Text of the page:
Disciplines or Rules?
I do not see biblical validity for "silence and solitude" as disciplines.There is nothing wrong with silence and solitude, and I think they are of value at times, especially if one is praying or reflecting on God’s word. But I don't think the Bible supports doing these as disciplines. Moreover, “silence” is often a code word for “going within” in order to hear from God.
Other named disciplines include journaling, fasting, and stewardship. There is no prescriptive basis in the Bible for journaling or fasting as “disciplines” for Christians. There are biblical principles for stewardship of time and money, but is this a discipline? Christians are under grace; the Lord wants us to desire to serve Him, not live by imposed rules, or disciplines as defined by others.
If someone feels that they should fast, seek solitude, or journal, and they believe this will help their Christian growth, then that is their choice. However, I don't think anyone has a basis for telling me or others that we must do these things as disciplines or we won't grow in Christ.
The advocates of spiritual disciplines who tell Christians that we must be practicing these disciplines often use narrative as prescriptive, give worldly examples that are not analogous to biblical examples, and read their own meanings into the biblical text.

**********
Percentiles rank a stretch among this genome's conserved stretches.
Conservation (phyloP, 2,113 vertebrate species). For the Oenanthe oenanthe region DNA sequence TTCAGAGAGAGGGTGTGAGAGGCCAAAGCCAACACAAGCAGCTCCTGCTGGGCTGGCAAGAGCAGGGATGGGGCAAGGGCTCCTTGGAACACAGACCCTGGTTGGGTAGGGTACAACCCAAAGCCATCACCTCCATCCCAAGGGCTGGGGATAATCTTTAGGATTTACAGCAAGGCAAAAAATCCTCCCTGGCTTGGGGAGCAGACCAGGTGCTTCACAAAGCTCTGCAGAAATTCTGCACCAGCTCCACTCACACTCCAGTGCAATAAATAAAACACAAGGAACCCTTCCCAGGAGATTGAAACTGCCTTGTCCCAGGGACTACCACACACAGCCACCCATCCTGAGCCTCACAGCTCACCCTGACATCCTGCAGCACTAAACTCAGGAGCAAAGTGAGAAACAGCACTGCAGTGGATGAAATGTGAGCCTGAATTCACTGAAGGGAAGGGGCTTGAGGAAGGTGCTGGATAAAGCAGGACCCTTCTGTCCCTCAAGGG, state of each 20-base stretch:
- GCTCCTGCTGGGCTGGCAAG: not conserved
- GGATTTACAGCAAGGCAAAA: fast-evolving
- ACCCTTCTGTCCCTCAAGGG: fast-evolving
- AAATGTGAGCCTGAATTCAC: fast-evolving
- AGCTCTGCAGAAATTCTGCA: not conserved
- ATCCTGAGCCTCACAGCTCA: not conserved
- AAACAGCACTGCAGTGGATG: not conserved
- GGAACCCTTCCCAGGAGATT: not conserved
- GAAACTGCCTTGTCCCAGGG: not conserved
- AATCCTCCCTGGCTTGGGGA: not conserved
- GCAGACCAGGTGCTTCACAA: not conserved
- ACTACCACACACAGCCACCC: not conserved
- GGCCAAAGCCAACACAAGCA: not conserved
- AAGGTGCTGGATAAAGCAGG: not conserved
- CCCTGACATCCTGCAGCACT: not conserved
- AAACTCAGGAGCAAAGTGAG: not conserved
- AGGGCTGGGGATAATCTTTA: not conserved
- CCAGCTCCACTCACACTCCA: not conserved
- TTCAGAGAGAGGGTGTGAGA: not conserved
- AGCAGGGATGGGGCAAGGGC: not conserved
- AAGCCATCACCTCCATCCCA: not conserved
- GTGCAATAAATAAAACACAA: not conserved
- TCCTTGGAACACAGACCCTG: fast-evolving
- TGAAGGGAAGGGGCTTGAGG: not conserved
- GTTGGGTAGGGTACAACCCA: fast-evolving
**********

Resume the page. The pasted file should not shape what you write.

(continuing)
Sanctification By the Spirit
One thought continually bombards my mind in response to this epidemic of “spiritual disciplines” in the church:
“Are you so foolish? Having begun by the Spirit, are you now being perfected by the flesh?”Gal. 3:3A Christian should yield to the Holy Spirit, who is transforming us into the image of Christ (Rom. 8:29; 2 Cor. 3:18;Col. 3:10), but the growth of each Christian varies according to the pace and design of the Lord’s purposes through God’s grace. This is the process of sanctification.
If a Christian tries to do any spiritual growing by their own effort or out of their own strength, it is wasted because the Lord makes it clear that we can do nothing fruitful outside of abiding in Christ (John 15:4; 1 John 2:27, 4:13), which means doing it by the Spirit (Rom.8:4; Gal. 5:25). It is only by dependence on Christ, the grace of God, and the power of the Holy Spirit that any Christian matures in the faith.
"Abide in Me, and I in you. As the branch cannot bear fruit of itself unless it abides in the vine, so neither can you unless you abide in Me.” John 15:4
“If we live by the Spirit, let us also walk by the Spirit.”Gal. 5:25photo credit: lars hammar via photopin cc
CANA Articles on Contemplative Prayer and Meditation
Psalm 46:10 and Meditation
The Be Still DVD
What is Spiritual Formation?
John MacArthur on Spiritual Formation, the Holy Spirit, Rock Star Pastors and Christian Discernment Ministries
A Book Review: Donald Whitney's "Spiritual Disciplines For The Christian Life"
The Dangers of Contemplative Prayer